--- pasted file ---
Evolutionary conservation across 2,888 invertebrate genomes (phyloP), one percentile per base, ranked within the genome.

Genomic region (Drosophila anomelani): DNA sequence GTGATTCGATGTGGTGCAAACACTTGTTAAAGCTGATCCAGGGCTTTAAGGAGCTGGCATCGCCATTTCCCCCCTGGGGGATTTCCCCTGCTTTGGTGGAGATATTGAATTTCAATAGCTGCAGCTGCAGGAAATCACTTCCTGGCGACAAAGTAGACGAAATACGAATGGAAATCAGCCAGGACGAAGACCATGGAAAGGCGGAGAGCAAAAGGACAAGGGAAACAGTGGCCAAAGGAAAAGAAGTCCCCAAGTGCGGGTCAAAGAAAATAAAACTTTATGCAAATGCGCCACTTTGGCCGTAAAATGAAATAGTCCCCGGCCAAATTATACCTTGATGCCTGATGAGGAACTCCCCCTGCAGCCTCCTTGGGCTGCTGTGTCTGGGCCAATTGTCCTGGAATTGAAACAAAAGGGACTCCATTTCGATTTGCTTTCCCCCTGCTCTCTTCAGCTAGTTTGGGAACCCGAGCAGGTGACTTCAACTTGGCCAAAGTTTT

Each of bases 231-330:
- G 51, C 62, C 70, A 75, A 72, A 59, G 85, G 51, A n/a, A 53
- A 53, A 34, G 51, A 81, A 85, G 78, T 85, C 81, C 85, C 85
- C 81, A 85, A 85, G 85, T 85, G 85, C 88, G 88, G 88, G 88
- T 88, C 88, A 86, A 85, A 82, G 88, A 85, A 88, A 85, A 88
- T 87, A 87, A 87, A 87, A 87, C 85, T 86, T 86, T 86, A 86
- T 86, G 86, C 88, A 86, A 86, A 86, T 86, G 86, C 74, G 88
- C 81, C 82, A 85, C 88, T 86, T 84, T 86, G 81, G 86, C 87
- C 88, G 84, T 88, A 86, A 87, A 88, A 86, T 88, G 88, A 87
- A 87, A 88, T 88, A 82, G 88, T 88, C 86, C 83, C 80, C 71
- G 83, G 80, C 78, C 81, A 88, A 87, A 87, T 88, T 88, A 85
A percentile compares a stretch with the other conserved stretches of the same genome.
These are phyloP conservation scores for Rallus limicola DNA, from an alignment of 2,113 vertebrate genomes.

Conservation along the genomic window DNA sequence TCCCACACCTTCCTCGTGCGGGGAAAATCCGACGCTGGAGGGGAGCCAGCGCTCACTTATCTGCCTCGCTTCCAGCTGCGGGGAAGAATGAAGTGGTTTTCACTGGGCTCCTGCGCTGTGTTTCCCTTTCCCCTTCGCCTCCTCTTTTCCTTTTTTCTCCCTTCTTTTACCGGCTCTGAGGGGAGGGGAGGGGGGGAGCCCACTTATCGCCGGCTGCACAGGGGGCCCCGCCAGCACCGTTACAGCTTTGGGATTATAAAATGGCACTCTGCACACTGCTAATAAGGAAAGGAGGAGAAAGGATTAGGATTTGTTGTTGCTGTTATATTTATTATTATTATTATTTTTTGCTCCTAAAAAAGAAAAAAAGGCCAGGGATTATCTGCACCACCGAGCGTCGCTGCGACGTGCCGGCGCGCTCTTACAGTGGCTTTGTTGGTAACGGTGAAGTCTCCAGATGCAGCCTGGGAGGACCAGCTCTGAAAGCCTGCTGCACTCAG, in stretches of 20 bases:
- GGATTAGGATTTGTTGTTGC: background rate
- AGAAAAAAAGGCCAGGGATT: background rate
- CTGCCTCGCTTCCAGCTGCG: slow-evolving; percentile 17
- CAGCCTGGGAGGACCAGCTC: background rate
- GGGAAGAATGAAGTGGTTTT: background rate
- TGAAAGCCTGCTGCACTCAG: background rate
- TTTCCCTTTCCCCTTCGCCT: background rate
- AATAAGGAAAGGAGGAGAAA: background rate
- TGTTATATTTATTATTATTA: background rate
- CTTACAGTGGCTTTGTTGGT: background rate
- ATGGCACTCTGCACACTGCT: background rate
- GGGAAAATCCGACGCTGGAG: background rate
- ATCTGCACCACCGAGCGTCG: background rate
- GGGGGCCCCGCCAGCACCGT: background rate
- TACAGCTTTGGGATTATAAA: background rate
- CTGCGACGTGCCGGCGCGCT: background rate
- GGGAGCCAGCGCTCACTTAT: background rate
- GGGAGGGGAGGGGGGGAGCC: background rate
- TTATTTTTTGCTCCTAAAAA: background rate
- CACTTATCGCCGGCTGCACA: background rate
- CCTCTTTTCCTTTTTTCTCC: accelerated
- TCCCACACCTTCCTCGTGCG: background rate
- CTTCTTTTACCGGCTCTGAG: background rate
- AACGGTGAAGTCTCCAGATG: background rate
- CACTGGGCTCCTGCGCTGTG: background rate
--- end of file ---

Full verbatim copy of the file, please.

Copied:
Evolutionary conservation across 2,888 invertebrate genomes (phyloP), one percentile per base, ranked within the genome.

Genomic region (Drosophila anomelani): DNA sequence GTGATTCGATGTGGTGCAAACACTTGTTAAAGCTGATCCAGGGCTTTAAGGAGCTGGCATCGCCATTTCCCCCCTGGGGGATTTCCCCTGCTTTGGTGGAGATATTGAATTTCAATAGCTGCAGCTGCAGGAAATCACTTCCTGGCGACAAAGTAGACGAAATACGAATGGAAATCAGCCAGGACGAAGACCATGGAAAGGCGGAGAGCAAAAGGACAAGGGAAACAGTGGCCAAAGGAAAAGAAGTCCCCAAGTGCGGGTCAAAGAAAATAAAACTTTATGCAAATGCGCCACTTTGGCCGTAAAATGAAATAGTCCCCGGCCAAATTATACCTTGATGCCTGATGAGGAACTCCCCCTGCAGCCTCCTTGGGCTGCTGTGTCTGGGCCAATTGTCCTGGAATTGAAACAAAAGGGACTCCATTTCGATTTGCTTTCCCCCTGCTCTCTTCAGCTAGTTTGGGAACCCGAGCAGGTGACTTCAACTTGGCCAAAGTTTT

Each of bases 231-330:
- G 51, C 62, C 70, A 75, A 72, A 59, G 85, G 51, A n/a, A 53
- A 53, A 34, G 51, A 81, A 85, G 78, T 85, C 81, C 85, C 85
- C 81, A 85, A 85, G 85, T 85, G 85, C 88, G 88, G 88, G 88
- T 88, C 88, A 86, A 85, A 82, G 88, A 85, A 88, A 85, A 88
- T 87, A 87, A 87, A 87, A 87, C 85, T 86, T 86, T 86, A 86
- T 86, G 86, C 88, A 86, A 86, A 86, T 86, G 86, C 74, G 88
- C 81, C 82, A 85, C 88, T 86, T 84, T 86, G 81, G 86, C 87
- C 88, G 84, T 88, A 86, A 87, A 88, A 86, T 88, G 88, A 87
- A 87, A 88, T 88, A 82, G 88, T 88, C 86, C 83, C 80, C 71
- G 83, G 80, C 78, C 81, A 88, A 87, A 87, T 88, T 88, A 85
A percentile compares a stretch with the other conserved stretches of the same genome.
These are phyloP conservation scores for Rallus limicola DNA, from an alignment of 2,113 vertebrate genomes.

Conservation along the genomic window DNA sequence TCCCACACCTTCCTCGTGCGGGGAAAATCCGACGCTGGAGGGGAGCCAGCGCTCACTTATCTGCCTCGCTTCCAGCTGCGGGGAAGAATGAAGTGGTTTTCACTGGGCTCCTGCGCTGTGTTTCCCTTTCCCCTTCGCCTCCTCTTTTCCTTTTTTCTCCCTTCTTTTACCGGCTCTGAGGGGAGGGGAGGGGGGGAGCCCACTTATCGCCGGCTGCACAGGGGGCCCCGCCAGCACCGTTACAGCTTTGGGATTATAAAATGGCACTCTGCACACTGCTAATAAGGAAAGGAGGAGAAAGGATTAGGATTTGTTGTTGCTGTTATATTTATTATTATTATTATTTTTTGCTCCTAAAAAAGAAAAAAAGGCCAGGGATTATCTGCACCACCGAGCGTCGCTGCGACGTGCCGGCGCGCTCTTACAGTGGCTTTGTTGGTAACGGTGAAGTCTCCAGATGCAGCCTGGGAGGACCAGCTCTGAAAGCCTGCTGCACTCAG, in stretches of 20 bases:
- GGATTAGGATTTGTTGTTGC: background rate
- AGAAAAAAAGGCCAGGGATT: background rate
- CTGCCTCGCTTCCAGCTGCG: slow-evolving; percentile 17
- CAGCCTGGGAGGACCAGCTC: background rate
- GGGAAGAATGAAGTGGTTTT: background rate
- TGAAAGCCTGCTGCACTCAG: background rate
- TTTCCCTTTCCCCTTCGCCT: background rate
- AATAAGGAAAGGAGGAGAAA: background rate
- TGTTATATTTATTATTATTA: background rate
- CTTACAGTGGCTTTGTTGGT: background rate
- ATGGCACTCTGCACACTGCT: background rate
- GGGAAAATCCGACGCTGGAG: background rate
- ATCTGCACCACCGAGCGTCG: background rate
- GGGGGCCCCGCCAGCACCGT: background rate
- TACAGCTTTGGGATTATAAA: background rate
- CTGCGACGTGCCGGCGCGCT: background rate
- GGGAGCCAGCGCTCACTTAT: background rate
- GGGAGGGGAGGGGGGGAGCC: background rate
- TTATTTTTTGCTCCTAAAAA: background rate
- CACTTATCGCCGGCTGCACA: background rate
- CCTCTTTTCCTTTTTTCTCC: accelerated
- TCCCACACCTTCCTCGTGCG: background rate
- CTTCTTTTACCGGCTCTGAG: background rate
- AACGGTGAAGTCTCCAGATG: background rate
- CACTGGGCTCCTGCGCTGTG: background rate